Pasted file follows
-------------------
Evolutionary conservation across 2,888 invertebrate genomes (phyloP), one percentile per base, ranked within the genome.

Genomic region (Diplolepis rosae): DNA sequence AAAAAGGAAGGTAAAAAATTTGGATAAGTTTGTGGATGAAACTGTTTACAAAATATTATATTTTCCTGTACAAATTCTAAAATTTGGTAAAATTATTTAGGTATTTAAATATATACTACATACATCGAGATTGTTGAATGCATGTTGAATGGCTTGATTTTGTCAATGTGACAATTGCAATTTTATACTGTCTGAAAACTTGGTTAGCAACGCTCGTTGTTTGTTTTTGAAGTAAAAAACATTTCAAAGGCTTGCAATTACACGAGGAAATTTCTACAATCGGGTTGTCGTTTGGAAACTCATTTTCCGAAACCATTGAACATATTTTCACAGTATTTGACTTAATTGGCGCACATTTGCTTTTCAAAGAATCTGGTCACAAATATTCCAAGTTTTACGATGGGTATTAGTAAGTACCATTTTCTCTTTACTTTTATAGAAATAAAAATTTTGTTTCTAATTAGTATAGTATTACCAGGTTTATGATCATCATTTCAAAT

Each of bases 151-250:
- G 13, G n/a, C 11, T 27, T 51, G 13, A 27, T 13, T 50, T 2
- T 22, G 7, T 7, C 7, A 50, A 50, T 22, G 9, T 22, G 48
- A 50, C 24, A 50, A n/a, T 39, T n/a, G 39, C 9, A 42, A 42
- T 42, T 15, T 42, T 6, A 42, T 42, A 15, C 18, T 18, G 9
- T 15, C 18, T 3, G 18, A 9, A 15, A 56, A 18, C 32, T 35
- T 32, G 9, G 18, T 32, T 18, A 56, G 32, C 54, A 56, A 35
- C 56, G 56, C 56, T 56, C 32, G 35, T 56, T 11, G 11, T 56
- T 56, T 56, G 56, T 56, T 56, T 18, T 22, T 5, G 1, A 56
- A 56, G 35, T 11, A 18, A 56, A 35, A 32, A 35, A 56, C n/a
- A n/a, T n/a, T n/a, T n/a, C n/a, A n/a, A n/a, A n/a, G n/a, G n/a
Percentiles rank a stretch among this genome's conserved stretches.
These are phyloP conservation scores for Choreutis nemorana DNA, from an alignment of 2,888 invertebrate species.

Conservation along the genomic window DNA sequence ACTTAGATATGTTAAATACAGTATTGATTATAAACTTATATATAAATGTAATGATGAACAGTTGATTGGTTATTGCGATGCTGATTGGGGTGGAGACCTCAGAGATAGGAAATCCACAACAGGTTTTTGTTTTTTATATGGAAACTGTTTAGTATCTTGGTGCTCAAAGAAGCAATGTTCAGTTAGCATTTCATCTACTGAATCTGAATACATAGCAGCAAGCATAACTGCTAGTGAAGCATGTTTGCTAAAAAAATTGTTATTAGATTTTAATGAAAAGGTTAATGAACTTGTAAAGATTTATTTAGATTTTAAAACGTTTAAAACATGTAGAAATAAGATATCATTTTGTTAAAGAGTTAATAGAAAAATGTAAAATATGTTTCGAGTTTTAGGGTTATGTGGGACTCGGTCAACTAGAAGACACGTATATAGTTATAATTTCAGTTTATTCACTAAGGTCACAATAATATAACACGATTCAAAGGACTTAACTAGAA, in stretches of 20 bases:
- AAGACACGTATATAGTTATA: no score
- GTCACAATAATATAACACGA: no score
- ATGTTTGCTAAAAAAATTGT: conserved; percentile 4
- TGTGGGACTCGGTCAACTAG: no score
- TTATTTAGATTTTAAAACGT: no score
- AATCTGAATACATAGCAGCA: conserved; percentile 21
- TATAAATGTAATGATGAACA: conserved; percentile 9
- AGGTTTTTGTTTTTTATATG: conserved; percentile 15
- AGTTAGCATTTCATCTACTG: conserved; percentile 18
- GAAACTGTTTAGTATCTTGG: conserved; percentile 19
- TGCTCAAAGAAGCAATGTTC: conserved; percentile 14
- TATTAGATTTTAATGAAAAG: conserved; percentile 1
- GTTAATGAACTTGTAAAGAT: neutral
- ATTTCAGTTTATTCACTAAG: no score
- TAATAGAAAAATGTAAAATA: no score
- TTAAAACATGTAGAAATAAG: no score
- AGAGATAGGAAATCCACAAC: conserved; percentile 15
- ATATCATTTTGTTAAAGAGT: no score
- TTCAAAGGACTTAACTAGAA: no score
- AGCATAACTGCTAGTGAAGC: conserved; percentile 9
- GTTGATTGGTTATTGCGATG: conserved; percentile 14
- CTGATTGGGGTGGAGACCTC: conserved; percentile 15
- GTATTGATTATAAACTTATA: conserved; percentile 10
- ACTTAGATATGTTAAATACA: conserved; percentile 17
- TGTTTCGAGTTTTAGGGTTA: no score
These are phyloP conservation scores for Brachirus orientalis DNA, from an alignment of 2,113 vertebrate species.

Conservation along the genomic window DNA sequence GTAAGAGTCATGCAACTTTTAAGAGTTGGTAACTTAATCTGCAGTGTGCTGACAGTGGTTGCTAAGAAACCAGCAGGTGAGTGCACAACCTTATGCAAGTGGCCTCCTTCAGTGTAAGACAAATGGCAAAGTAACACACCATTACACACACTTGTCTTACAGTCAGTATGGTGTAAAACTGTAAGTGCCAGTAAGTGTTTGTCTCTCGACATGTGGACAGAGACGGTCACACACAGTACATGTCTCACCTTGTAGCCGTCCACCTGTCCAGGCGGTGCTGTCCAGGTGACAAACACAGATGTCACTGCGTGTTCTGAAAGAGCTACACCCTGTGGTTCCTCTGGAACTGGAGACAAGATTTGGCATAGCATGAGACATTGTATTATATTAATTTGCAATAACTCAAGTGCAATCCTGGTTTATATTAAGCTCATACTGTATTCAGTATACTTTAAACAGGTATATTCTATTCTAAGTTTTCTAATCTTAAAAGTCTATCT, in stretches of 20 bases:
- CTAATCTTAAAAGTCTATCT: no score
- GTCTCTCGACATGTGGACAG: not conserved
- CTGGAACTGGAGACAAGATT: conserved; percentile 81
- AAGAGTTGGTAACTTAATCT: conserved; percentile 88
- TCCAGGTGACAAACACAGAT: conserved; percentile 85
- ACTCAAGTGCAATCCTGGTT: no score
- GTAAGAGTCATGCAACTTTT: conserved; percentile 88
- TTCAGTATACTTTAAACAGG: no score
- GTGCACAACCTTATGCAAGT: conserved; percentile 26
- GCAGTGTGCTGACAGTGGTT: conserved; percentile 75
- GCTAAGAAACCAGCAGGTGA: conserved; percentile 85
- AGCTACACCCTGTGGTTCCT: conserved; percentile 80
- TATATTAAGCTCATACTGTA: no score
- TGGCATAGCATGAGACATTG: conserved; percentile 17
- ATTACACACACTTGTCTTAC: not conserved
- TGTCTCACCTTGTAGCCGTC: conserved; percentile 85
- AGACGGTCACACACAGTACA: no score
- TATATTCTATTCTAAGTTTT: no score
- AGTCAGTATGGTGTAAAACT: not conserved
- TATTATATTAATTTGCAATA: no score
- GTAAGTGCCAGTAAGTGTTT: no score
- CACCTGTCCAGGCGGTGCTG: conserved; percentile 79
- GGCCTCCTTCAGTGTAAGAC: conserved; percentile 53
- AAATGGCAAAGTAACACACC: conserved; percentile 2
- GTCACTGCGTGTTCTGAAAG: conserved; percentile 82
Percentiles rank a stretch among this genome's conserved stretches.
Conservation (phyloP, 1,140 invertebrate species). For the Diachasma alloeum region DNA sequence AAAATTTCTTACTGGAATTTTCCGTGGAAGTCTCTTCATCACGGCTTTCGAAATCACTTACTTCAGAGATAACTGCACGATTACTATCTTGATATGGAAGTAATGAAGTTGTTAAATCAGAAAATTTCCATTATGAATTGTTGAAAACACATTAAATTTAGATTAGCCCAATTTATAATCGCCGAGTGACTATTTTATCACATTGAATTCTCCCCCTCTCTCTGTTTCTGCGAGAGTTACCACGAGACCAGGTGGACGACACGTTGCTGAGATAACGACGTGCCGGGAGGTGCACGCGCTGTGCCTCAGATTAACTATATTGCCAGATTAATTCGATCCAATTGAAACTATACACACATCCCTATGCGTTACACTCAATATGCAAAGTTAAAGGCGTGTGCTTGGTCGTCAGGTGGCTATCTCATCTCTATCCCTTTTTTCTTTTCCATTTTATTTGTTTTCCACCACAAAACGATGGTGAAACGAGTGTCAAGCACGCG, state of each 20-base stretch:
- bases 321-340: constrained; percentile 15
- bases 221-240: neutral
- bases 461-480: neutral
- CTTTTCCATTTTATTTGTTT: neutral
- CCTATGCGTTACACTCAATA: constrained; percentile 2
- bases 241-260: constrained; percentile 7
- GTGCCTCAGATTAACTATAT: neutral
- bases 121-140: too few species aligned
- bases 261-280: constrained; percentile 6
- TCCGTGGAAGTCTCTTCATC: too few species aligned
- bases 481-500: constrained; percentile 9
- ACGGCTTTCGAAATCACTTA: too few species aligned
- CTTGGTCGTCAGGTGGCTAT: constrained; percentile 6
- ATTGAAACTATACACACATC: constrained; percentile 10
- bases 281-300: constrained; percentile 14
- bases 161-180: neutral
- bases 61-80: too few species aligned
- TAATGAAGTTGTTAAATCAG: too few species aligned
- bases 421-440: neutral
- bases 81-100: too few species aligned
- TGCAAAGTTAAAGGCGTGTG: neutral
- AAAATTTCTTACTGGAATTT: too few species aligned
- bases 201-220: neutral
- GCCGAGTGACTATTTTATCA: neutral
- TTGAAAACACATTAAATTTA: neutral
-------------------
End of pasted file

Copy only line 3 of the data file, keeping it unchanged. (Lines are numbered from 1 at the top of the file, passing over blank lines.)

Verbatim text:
Each of bases 151-250: